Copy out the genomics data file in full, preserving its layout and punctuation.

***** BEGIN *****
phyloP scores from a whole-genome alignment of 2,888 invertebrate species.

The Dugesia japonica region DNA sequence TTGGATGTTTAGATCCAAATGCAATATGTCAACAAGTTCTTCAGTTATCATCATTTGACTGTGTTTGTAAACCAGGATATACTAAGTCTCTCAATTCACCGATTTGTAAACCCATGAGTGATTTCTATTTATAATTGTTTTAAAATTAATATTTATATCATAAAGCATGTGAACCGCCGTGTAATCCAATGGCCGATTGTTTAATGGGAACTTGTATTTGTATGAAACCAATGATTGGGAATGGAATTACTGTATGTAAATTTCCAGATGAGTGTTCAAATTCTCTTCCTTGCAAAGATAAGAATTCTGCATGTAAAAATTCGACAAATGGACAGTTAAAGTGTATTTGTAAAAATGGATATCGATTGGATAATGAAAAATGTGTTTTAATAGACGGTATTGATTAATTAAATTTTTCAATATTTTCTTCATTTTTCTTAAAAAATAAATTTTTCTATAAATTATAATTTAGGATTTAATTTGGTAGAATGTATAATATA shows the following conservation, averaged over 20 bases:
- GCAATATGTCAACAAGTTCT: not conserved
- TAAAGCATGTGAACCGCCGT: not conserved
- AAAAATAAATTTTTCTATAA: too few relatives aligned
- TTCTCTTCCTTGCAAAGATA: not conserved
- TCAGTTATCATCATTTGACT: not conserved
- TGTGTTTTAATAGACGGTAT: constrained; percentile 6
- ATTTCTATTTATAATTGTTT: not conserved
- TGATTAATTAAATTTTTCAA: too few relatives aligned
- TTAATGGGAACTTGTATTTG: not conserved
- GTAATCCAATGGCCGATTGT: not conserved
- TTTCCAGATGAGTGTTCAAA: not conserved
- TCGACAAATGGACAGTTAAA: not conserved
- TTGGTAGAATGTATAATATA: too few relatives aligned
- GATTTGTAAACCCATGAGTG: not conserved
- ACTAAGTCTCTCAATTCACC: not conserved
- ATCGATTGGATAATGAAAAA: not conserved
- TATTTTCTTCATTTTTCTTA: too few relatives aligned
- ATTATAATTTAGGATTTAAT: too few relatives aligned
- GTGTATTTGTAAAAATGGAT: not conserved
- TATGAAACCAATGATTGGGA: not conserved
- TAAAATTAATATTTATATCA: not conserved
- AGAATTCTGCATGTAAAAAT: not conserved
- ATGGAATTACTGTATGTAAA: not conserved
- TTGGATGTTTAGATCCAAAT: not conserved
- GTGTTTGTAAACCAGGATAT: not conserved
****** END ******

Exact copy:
phyloP scores from a whole-genome alignment of 2,888 invertebrate species.

The Dugesia japonica region DNA sequence TTGGATGTTTAGATCCAAATGCAATATGTCAACAAGTTCTTCAGTTATCATCATTTGACTGTGTTTGTAAACCAGGATATACTAAGTCTCTCAATTCACCGATTTGTAAACCCATGAGTGATTTCTATTTATAATTGTTTTAAAATTAATATTTATATCATAAAGCATGTGAACCGCCGTGTAATCCAATGGCCGATTGTTTAATGGGAACTTGTATTTGTATGAAACCAATGATTGGGAATGGAATTACTGTATGTAAATTTCCAGATGAGTGTTCAAATTCTCTTCCTTGCAAAGATAAGAATTCTGCATGTAAAAATTCGACAAATGGACAGTTAAAGTGTATTTGTAAAAATGGATATCGATTGGATAATGAAAAATGTGTTTTAATAGACGGTATTGATTAATTAAATTTTTCAATATTTTCTTCATTTTTCTTAAAAAATAAATTTTTCTATAAATTATAATTTAGGATTTAATTTGGTAGAATGTATAATATA shows the following conservation, averaged over 20 bases:
- GCAATATGTCAACAAGTTCT: not conserved
- TAAAGCATGTGAACCGCCGT: not conserved
- AAAAATAAATTTTTCTATAA: too few relatives aligned
- TTCTCTTCCTTGCAAAGATA: not conserved
- TCAGTTATCATCATTTGACT: not conserved
- TGTGTTTTAATAGACGGTAT: constrained; percentile 6
- ATTTCTATTTATAATTGTTT: not conserved
- TGATTAATTAAATTTTTCAA: too few relatives aligned
- TTAATGGGAACTTGTATTTG: not conserved
- GTAATCCAATGGCCGATTGT: not conserved
- TTTCCAGATGAGTGTTCAAA: not conserved
- TCGACAAATGGACAGTTAAA: not conserved
- TTGGTAGAATGTATAATATA: too few relatives aligned
- GATTTGTAAACCCATGAGTG: not conserved
- ACTAAGTCTCTCAATTCACC: not conserved
- ATCGATTGGATAATGAAAAA: not conserved
- TATTTTCTTCATTTTTCTTA: too few relatives aligned
- ATTATAATTTAGGATTTAAT: too few relatives aligned
- GTGTATTTGTAAAAATGGAT: not conserved
- TATGAAACCAATGATTGGGA: not conserved
- TAAAATTAATATTTATATCA: not conserved
- AGAATTCTGCATGTAAAAAT: not conserved
- ATGGAATTACTGTATGTAAA: not conserved
- TTGGATGTTTAGATCCAAAT: not conserved
- GTGTTTGTAAACCAGGATAT: not conserved